When a new manager joins the team, team members often approach with suspicion. Accepting someone from outside as a new leader or supervisor is complicated. It depends on how well the previous manager was and how experienced the new leader is. However, if the new manager doesn't know the domain and the work, it becomes more challenging.
Even though gaining the team's trust is tricky, not knowing the domain might have an advantage. If the new manager doesn't know the field and the tech stack, they can't give suggestions by default. They instead ask questions as an outsider. More questions bring more clarity to work and force engineers to consider unexpected prospects.
The manager's lack of domain knowledge brings the team to a better place and helps build trust when the manager admits that they don't know. The situation brings the manager closer to the team. The team realizes that the manager puts a high priority on their knowledge and opinions.
The expertise rests with the team. The honesty and admittance bring the light on the manager trying to get better at what they are doing. As long as they see that, the trust starts to form.
Once the trust starts building up, the new manager will have more opportunities to take action. When someone joins the team and wants to change something, the people are doubtful. Every time before taking any action, making the intention clear by explaining why that action is necessary can help a lot in consolidating trust. Giving a carefully designed explanation and taking the described action afterward in the correct timeframe will allow future expectations to be more accurate. Each member will know that the manager is accountable and authentic.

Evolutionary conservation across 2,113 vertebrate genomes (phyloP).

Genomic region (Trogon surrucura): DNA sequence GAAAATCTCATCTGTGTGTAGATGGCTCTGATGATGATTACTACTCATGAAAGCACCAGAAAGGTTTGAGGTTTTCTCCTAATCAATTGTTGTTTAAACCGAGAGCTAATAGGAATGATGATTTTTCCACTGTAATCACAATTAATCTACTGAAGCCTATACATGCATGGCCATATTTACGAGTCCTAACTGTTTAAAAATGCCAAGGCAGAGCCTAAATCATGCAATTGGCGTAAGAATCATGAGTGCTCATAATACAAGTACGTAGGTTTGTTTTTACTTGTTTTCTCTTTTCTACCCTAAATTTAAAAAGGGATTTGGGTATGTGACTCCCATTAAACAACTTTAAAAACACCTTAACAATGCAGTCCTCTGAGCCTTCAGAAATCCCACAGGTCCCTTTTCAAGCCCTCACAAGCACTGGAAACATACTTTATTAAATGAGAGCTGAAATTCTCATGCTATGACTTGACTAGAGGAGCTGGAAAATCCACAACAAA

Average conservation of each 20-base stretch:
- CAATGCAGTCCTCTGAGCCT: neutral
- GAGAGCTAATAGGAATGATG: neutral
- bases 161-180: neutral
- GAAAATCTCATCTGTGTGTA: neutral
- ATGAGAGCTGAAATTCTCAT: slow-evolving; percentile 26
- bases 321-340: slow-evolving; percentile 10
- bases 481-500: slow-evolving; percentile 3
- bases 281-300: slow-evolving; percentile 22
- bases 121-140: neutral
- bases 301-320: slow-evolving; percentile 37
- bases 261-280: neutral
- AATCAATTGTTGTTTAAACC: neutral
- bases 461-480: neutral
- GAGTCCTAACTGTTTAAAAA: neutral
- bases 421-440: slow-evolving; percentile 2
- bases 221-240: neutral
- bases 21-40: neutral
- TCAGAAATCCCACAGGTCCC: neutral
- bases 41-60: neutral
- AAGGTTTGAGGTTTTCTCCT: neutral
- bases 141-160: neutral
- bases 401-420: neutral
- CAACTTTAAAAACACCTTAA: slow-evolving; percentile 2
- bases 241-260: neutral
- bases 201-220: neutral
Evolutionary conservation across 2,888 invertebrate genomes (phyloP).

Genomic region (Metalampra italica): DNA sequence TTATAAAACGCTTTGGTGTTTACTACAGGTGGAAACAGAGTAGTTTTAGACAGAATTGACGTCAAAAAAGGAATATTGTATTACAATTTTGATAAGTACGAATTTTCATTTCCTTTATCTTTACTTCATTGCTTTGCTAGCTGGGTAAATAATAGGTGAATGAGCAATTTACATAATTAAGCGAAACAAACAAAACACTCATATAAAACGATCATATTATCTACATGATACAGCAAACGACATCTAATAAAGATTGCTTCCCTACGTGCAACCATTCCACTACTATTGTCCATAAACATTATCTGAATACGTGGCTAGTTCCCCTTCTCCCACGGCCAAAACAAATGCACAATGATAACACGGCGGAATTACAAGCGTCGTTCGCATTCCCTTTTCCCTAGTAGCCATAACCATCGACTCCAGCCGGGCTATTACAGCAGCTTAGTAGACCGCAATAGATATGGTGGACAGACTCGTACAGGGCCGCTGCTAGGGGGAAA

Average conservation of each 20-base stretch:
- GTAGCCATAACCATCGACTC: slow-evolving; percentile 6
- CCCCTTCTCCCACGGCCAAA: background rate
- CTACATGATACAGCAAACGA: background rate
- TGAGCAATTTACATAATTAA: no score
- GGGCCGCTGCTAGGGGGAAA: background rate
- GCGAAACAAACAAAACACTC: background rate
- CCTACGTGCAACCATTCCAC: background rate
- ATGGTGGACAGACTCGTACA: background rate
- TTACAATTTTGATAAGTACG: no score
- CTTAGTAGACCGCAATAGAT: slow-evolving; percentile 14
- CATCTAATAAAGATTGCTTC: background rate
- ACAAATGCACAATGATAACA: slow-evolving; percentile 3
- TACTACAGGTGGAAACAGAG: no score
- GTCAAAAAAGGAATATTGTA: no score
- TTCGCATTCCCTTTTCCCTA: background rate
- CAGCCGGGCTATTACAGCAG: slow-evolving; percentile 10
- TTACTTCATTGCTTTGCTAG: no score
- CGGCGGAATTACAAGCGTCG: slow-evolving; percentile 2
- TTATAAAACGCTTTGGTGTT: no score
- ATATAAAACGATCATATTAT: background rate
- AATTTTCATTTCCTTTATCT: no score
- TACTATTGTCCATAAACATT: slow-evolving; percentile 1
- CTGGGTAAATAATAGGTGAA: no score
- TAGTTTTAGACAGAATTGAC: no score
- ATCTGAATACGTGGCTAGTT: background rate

While some actions require working with a group, there is also the aspect of individual trust. Keeping in mind the differences in every individual with their cultural backgrounds is crucial. Some people prefer to build trust based on accurate actions; others can wish to have a real personal relationship. The new manager should focus on understanding what kind of trust they should build with each team member.
If a person hopes to have a more personal relationship, the manager can focus on the clues about their direct reports' personal lives. A team member can be depressed or low because their cat was sick. Asking them how their cat is doing the next day shows that the manager cares about their problems.
However, the same approach doesn't work for some people who have a distinct separation between work and personal life. They might prefer having professional relationships. Asking them about their career goals and helping them plan a more satisfying future both inside and outside the company allows new managers to strengthen the relationship.
Above all, everything starts with listening, asking questions, and acting on the answers. Without listening with empathy, it's impossible to build trust and work with the team. Actively observing each individual's real needs is a powerful method. While asking questions bring clarity to work and shows that the new manager is trying their best to improve their work, accurately acting on the answers is the last step to creating creditability. Once all of them are combined and performed well, there is no reason for the team not to trust the manager.